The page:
Some women may have more success with a type of IVF known as in-vitro maturation, or IVM. IVM works largely the same way as IVF, except that doctors do not usually use injectables to induce ovulation. Instead, they collect immature eggs from the ovaries and “ripen” them in a lab. In the past, immature eggs could not be used, but modern technology has enabled IVM to become possible. Once the egg has matured in the lab, it can be frozen or transferred into the woman’s uterus to promote pregnancy. As in IVF, your fertility specialist will check for pregnancy a few weeks later to see if the IVM cycle was successful.
When everything else fails to work, some women may need to use donor eggs if they want to become pregnant. These are eggs collected from another woman that are fertilized with your partner’s sperm and transferred into your uterus for pregnancy. Usually, only one or two embryos are transferred at once to reduce the risk of multiple births. Other embryos from the donation process can be frozen for use at a later time. Sometimes, the donor may carry the pregnancy herself in a process known as surrogacy.
More About Getting Pregnant with PCOS
PCOS & Hormones
Women with PCOS have excessive levels of male sex hormones called androgens — especially testosterone — and the female sex hormone estrogen. This hormonal imbalance causes symptoms like polycystic ovaries (enlarged ovaries with multiple follicles forming small cysts), irregular or absent periods, problems with ovulation, and more.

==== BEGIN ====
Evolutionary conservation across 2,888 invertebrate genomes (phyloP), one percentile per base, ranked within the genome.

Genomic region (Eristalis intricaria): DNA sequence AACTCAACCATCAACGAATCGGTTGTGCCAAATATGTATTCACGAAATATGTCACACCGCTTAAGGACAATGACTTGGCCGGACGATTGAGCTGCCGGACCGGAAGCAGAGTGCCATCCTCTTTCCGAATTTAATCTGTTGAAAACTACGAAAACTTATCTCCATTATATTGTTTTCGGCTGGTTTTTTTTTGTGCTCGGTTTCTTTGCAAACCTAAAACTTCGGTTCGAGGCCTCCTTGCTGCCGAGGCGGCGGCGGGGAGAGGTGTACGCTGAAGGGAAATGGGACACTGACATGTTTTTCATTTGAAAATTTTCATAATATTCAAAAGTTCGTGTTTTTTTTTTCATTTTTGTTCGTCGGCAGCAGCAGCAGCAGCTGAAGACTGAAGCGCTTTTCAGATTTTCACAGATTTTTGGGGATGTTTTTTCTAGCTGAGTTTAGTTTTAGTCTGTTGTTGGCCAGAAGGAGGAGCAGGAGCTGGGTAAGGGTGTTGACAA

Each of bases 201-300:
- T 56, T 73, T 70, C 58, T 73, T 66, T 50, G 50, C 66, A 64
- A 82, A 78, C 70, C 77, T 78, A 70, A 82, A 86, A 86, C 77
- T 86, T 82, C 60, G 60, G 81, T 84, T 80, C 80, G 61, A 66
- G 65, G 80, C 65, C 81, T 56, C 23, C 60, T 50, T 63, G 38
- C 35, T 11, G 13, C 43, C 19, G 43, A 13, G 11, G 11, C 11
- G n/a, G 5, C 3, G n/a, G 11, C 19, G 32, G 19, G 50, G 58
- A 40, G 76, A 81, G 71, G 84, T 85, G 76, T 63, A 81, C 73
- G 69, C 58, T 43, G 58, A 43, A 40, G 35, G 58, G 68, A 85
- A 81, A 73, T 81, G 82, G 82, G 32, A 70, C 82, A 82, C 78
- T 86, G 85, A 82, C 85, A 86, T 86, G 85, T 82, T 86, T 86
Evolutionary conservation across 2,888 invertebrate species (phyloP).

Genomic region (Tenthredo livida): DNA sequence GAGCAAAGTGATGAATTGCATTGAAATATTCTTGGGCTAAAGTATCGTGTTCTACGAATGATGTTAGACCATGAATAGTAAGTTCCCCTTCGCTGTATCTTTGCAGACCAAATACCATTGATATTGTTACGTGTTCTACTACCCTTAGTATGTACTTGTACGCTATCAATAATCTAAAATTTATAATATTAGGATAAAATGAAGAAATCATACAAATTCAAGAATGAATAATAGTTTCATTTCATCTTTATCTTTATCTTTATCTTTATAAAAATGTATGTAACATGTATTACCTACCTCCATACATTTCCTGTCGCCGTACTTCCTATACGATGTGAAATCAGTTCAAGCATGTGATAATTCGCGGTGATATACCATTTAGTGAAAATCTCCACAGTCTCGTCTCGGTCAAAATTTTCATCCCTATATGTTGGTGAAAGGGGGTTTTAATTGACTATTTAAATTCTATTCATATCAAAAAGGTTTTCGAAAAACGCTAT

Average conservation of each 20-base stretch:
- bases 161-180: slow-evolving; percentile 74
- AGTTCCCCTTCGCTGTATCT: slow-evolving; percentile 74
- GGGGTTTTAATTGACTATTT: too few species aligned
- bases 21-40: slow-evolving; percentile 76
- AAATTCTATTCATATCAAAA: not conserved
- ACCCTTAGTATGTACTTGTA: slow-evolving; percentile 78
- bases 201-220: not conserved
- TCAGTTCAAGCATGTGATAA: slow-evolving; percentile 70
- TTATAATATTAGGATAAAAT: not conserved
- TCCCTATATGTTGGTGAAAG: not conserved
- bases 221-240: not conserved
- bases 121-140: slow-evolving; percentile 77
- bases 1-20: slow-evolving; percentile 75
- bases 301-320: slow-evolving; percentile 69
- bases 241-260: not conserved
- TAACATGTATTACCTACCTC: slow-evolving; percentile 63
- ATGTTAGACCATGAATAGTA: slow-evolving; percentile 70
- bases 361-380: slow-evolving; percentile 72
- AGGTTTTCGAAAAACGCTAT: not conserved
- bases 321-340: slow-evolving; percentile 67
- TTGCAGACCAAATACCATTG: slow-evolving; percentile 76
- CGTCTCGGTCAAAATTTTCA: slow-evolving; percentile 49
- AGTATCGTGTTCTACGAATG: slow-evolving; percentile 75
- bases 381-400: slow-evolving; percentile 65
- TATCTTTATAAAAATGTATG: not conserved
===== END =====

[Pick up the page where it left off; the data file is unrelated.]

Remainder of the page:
PCOS & Ovulation
PCOS may cause irregular ovulation or a lack of ovulation altogether (called anovulation). Ovulation problems occur because the hormonal imbalance found in women with PCOS impedes the normal function of the ovaries. This can interfere with a woman’s ability to get pregnant when she is trying to conceive naturally.
Estrogen usually starts to rise about 4-5 days leading to ovulation. High levels of estrogen trigger the release of luteinizing hormone (LH). Within 24-36 hours of this LH surge, ovulation usually happens.
During ovulation, the ovary releases an egg, setting up the foundation for pregnancy. The egg travels down the fallopian tube to the uterus. If it meets a sperm along the way and becomes fertilized, it implants itself onto the inner lining of the uterus wall and starts to develop into an embryo.
The high level of androgens present in PCOS disrupts the rhythm of women’s cycle. Additionally, the unusually higher level of estrogen interferes with egg development and egg release. If an egg can’t be released, fertilization can’t happen, meaning you can’t get pregnant.
Women with PCOS who experience problems with ovulation might be prescribed an ovulation stimulation drug such as Clomid or Letrozole, which may help you ovulate more regularly. This medication is especially used during cycles of in-vitro fertilization (IVF) to prepare the body to release multiple eggs, which can also help women with PCOS get pregnant more easily.
Chances of Getting Pregnant with PCOS